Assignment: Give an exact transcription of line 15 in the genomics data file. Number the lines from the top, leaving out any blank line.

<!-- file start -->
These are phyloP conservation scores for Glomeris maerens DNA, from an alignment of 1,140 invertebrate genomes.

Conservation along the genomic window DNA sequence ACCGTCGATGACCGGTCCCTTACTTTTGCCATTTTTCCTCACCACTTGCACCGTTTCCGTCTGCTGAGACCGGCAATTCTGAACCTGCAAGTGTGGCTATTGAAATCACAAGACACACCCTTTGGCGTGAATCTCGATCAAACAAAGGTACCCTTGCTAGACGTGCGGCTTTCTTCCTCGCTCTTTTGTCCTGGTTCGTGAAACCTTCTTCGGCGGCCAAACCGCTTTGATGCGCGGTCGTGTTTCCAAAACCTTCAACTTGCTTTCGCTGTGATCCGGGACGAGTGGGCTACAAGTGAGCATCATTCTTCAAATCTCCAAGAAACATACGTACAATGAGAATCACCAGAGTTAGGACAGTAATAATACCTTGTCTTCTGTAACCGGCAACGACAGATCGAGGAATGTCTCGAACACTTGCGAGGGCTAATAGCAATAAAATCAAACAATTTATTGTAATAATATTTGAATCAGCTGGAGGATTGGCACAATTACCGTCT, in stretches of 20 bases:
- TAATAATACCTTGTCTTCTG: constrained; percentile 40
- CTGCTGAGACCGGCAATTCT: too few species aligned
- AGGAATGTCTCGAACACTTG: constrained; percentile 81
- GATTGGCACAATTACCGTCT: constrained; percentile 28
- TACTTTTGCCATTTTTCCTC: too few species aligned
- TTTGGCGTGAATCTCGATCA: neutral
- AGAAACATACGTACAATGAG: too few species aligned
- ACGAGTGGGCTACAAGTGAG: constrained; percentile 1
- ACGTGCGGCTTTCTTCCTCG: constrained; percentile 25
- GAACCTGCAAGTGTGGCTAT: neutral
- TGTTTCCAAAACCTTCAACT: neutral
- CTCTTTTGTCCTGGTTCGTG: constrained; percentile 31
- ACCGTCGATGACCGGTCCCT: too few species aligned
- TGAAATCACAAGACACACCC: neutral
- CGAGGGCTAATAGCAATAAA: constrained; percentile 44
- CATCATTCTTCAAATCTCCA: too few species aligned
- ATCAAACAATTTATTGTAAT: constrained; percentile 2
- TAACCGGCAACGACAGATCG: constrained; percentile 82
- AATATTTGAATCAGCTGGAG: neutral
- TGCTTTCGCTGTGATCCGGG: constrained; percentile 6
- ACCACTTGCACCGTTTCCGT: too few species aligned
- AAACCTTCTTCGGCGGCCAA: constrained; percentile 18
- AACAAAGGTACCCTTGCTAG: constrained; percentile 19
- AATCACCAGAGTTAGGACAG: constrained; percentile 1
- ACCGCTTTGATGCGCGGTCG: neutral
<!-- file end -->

- ACCGTCGATGACCGGTCCCT: too few species aligned